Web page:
So how did it rank on my series ending scoresheet?
Break from tradition: 5/10
The beginning and middle of the book was a bit like watching a replay of scenes from all the previous books stitched together, except with a different setting. They didn't really do anything special-someone important escapes, makes big plan to end civilization, Arty&co go to stop that plan, chaos ensues, Mulch saves the day, etc.
The end of the book was really......something. It certainly broke from tradition.
Climax of the series: 6/10
The world was certainly in more chaos than it had been in previous AF novels. The disaster/destruction did feel a little rushed.
As for "Artemis's biggest challenge yet", my frustration is that we never really got the chance to find out whether this Opal(alright, you know it's Opal if you've read the back cover) is Artemis's biggest intellectual match, or if she's just sheer numbers and luck. We only get a couple limited scenes with Opal's power, and no scenes with Opal's intellect versus Artemis's, unlike say, the Temple of Artemis scenes in The Opal Deception.
If I had to pick Artemis's greatest challenge, I guess it would have to technically be this one. If someone explained his situation to you, you would agree that he was pretty screwed. The book has a desperate feeling to it, which was nice although a bit depressing.
The suspense was mostly waiting to see what Artemis's plan would be. It didn't seem as urgent and I didn't read as hurriedly as I read the other books, although it is properly suspenseful and driven as a series as high-quality as AF should be. Artemis's plot and the subsequent reveal felt supremely rushed.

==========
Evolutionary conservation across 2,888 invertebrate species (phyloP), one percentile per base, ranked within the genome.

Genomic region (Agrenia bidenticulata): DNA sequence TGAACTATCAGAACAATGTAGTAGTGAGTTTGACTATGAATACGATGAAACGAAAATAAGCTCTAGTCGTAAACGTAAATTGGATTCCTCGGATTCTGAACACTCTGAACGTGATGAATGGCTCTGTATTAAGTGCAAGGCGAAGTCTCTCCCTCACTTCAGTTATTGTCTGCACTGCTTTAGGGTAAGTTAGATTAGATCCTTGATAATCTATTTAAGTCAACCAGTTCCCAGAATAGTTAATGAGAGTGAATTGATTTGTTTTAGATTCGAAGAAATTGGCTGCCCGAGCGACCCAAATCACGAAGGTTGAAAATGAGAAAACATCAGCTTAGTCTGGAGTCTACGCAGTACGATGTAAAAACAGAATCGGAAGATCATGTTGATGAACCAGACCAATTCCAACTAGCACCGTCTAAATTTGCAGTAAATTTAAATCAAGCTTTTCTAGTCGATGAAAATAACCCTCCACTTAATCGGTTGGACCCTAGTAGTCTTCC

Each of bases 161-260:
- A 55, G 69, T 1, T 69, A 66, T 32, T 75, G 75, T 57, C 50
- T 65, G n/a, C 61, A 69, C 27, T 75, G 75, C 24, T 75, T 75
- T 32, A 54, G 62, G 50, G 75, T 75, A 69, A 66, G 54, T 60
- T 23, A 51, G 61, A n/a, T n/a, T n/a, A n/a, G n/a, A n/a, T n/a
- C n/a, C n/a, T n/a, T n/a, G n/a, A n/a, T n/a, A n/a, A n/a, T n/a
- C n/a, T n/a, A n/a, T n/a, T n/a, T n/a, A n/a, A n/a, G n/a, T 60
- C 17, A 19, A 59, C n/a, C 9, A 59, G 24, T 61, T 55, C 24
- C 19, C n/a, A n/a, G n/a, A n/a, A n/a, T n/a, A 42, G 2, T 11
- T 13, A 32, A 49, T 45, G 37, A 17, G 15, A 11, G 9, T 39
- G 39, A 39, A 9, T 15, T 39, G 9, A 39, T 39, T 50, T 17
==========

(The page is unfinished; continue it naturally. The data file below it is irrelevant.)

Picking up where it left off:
I say nothing. Besides the fact that I was disappointed with the deaths in the novel, how they were resolved, and the emotion they left behind. Deaths should make me feel angry/sad/moved, and I didn't.
"Ahhh" feeling. 7/10
I think the proper term is catharsis or closure. I wish there were more closure. I can't say anything about the ending without spoiling it for you. Nevertheless, most fans that have read it, I believe, either find it horrible or find it perfect.
One thing I really loved was that for each character, there were very short passages sprinkled throughout the book providing a perspective on them over the whole series. It's like each character is sort of closed off individually throughout the book, and the result is very unique and touching.
I agree with those who said that the series should have ended at The Time Paradox, as Atlantis Complex and this book just weren't up to par with the brilliance that was the beginning of the series. Nothing could make me love the series any less or tarnish that brilliance. The series is still a head above any other series in the field, but it wasn't quite the explosive ending we fans had hoped for.
Stay tuned for Kane Chronicles #3 The Serpent's Shadow review coming after this!